“And the Lord God said unto the serpent … I will put enmity between thee and the woman, and between thy seed and her seed; it shall bruise thy head, and thou shalt bruise his heel.”
Genesis 3:14-15 (KJV)
What does seed of the woman mean?
This very ancient promise refers to a descendant of Eve who would defeat the serpent, or Satan. The unique part of the promise is that seed in Hebrew is normally equivalent with semen, which a man contributes toward a pregnancy. A woman does not have a seed, but an egg; she is the one in whom the seed grows. So the seed of the woman refers to a person born without the help of a man, i.e., a virgin birth.
Who is the seed of the woman?
The seed of a woman could hardly refer to anything except the virgin birth of Jesus, in which he was not born of a man’s seed. The most famous verse of the Bible in English is John 3:16: “for God so loved the world that he gave his only begotten Son so that he who believes in him would not perish, but have everlasting life.” The phrase “only begotten” is somewhat confusing for at least two reasons:
1. Christian orthodoxy has always held that Jesus existed before he was born as a human, and birth was not the beginning of existence for him. (John 8:58) This aspect is especially confusing to Muslims.
2. John says that Jesus grants us the right to be born as “children of God” (John 1:12-13). If we become sons and daughters of God through the new birth, then Jesus is not God’s only son.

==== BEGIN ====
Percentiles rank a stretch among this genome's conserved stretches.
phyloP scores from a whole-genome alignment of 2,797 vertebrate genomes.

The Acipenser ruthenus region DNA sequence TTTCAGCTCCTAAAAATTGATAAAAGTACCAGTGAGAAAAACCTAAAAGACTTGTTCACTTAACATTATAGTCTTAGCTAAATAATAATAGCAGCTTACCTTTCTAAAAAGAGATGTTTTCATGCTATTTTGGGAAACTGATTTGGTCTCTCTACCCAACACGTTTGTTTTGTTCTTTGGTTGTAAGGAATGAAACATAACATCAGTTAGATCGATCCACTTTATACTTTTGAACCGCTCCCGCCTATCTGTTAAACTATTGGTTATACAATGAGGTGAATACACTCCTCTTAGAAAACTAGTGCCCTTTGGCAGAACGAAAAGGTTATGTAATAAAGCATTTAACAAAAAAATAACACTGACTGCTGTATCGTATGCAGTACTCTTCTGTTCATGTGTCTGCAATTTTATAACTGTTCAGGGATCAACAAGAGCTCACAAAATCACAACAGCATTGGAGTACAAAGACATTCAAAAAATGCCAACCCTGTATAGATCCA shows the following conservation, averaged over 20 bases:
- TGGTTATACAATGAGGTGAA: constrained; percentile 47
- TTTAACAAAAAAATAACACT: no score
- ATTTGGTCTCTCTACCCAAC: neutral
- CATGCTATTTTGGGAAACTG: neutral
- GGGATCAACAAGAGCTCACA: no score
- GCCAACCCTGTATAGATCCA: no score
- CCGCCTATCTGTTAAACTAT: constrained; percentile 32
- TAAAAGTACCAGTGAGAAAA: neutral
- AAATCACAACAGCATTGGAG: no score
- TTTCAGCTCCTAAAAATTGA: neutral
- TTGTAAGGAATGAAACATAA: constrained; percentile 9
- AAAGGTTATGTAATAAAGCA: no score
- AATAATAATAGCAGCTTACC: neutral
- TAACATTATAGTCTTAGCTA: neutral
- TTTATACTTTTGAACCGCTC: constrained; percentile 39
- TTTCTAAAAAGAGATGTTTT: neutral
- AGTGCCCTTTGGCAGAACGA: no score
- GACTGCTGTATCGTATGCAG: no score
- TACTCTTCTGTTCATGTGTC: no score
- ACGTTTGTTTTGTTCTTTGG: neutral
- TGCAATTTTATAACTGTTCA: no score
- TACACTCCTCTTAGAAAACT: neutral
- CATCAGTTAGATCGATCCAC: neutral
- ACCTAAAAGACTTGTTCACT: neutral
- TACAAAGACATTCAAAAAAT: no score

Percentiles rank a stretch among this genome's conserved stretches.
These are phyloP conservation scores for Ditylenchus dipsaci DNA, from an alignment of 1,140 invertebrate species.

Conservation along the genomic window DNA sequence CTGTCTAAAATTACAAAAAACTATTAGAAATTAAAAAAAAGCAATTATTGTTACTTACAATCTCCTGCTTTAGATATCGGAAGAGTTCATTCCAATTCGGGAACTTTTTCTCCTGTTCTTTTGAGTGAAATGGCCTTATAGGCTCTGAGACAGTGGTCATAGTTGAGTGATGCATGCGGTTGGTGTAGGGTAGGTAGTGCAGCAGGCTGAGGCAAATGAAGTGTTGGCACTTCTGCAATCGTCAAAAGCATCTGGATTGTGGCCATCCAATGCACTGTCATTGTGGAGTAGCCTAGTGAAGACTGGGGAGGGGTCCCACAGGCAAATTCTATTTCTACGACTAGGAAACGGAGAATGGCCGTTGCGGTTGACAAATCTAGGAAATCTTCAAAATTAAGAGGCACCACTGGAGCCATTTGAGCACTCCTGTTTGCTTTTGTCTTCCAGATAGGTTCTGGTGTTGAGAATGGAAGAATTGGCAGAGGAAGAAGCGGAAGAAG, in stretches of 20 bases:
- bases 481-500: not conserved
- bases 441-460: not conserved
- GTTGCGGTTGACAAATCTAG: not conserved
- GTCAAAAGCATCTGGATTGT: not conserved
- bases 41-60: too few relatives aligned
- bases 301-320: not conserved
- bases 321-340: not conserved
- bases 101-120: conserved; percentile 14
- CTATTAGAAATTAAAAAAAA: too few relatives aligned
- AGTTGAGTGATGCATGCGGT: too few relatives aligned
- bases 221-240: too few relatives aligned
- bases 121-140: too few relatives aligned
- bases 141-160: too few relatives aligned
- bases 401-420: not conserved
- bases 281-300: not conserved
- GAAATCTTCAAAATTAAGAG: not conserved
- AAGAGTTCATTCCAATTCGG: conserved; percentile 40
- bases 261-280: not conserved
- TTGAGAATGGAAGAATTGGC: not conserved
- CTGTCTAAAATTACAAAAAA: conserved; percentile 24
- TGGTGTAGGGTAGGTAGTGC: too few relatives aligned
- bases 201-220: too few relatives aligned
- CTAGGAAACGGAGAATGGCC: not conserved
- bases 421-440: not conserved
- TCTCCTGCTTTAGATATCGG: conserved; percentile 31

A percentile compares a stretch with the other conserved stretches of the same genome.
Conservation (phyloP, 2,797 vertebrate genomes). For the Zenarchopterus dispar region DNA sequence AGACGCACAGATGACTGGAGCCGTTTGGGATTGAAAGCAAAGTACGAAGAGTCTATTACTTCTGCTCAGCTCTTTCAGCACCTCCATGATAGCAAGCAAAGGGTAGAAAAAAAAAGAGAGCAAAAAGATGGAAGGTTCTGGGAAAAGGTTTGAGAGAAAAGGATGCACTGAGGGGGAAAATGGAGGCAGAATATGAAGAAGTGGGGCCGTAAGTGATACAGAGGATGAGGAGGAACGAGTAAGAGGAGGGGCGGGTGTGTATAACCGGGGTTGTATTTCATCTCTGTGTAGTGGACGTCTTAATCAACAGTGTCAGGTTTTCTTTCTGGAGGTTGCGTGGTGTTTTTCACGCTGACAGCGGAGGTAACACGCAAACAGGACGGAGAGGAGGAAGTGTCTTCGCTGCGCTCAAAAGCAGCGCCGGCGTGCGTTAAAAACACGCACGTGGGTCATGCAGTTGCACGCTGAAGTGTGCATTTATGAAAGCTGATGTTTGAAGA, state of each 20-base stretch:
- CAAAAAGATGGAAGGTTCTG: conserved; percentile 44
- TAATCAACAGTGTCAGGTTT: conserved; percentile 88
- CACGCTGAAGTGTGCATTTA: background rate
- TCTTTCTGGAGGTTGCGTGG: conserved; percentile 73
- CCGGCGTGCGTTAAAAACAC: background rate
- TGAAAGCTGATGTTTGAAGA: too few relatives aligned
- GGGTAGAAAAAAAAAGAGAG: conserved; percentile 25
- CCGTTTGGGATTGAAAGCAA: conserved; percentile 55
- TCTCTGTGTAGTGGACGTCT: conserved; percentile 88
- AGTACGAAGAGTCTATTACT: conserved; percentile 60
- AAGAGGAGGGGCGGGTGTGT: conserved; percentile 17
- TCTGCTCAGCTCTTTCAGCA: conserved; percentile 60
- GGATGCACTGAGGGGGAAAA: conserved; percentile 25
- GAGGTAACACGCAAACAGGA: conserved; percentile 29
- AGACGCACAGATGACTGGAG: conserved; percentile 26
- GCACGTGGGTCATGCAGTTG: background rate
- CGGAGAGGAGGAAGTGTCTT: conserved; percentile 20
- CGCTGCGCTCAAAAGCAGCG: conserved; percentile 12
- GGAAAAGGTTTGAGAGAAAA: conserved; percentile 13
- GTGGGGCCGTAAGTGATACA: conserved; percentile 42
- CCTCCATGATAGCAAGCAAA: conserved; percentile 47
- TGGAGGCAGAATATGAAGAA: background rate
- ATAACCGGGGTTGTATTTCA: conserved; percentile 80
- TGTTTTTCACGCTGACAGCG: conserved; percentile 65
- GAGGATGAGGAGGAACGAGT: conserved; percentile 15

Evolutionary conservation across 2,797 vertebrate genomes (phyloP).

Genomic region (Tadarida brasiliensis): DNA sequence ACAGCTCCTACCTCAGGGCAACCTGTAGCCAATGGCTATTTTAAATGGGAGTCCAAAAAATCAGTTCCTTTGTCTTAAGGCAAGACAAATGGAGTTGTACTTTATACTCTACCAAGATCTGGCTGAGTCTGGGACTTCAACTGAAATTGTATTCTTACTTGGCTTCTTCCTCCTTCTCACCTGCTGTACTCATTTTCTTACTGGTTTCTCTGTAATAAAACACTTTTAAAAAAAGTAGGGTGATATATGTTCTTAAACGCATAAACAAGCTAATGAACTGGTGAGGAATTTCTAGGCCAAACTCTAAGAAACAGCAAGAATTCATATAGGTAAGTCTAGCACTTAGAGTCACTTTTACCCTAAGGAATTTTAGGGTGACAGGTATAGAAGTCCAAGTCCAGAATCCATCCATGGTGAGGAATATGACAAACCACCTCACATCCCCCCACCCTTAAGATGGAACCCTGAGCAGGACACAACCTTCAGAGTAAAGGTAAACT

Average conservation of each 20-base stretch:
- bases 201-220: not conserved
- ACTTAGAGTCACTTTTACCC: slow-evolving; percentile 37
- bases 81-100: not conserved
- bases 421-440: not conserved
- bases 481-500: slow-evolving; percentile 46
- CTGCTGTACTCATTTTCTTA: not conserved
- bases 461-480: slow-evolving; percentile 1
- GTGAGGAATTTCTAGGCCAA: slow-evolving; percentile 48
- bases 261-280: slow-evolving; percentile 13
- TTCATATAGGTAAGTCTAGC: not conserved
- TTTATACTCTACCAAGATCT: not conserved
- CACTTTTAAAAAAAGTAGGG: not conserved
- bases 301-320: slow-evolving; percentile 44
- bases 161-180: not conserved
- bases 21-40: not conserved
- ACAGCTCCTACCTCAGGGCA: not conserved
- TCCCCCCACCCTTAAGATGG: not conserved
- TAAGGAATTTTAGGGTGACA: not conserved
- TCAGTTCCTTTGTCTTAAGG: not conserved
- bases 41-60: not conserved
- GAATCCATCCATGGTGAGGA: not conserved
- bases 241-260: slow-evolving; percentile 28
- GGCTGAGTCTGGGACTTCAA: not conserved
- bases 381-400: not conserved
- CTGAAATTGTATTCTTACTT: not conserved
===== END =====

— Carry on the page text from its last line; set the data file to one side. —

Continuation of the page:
The Greek word is a unique compound word, monogenes, which many interpret to mean “uniquely begotten” or “singly born”—a probable reference to the virgin birth.
How does this promise figure in the rest of the Book of Genesis?
When Cain was born, it is quite possible that Eve thought that he was the promised seed of the woman. After all, she was the only woman around, and she had brought him forth “from the LORD” (4:1, KJV). When Seth was born Eve celebrated that God had “appointed another seed” for her (4:25). If Eve indeed thought that either Cain or Seth was her promised seed, then, as is the pattern in human life, she had misestimated God’s timetable for bringing his promises to pass.
Genealogies became important because there is a promised seed that would come forth in a specific way, and repeated promises in Genesis indicate that this “seed” will come from a specific lineage (Abraham, Isaac, Jacob). Many cultures have very high views of genealogy, and many Middle Eastern cultures still relate their tribes back to the book of Genesis without interruption.
Noah also was a man of promise, since his father prophesied that he would comfort them concerning the work of their hands (Gen. 5:29). Mankind was preserved through him, but it would be many more generations before the promised seed of the woman would come.
Abraham is commanded to count the stars because “thus will his seed be.”1 Although the meaning could refer to the number of Abraham’s descendants, Paul points out “Scripture does not say ‘and to seeds,’ meaning many people, but ‘and to your seed,’ meaning one person, who is Christ.” (Galatians 3:16, NIV) The seed of Abraham and the seed of the woman are one and the same.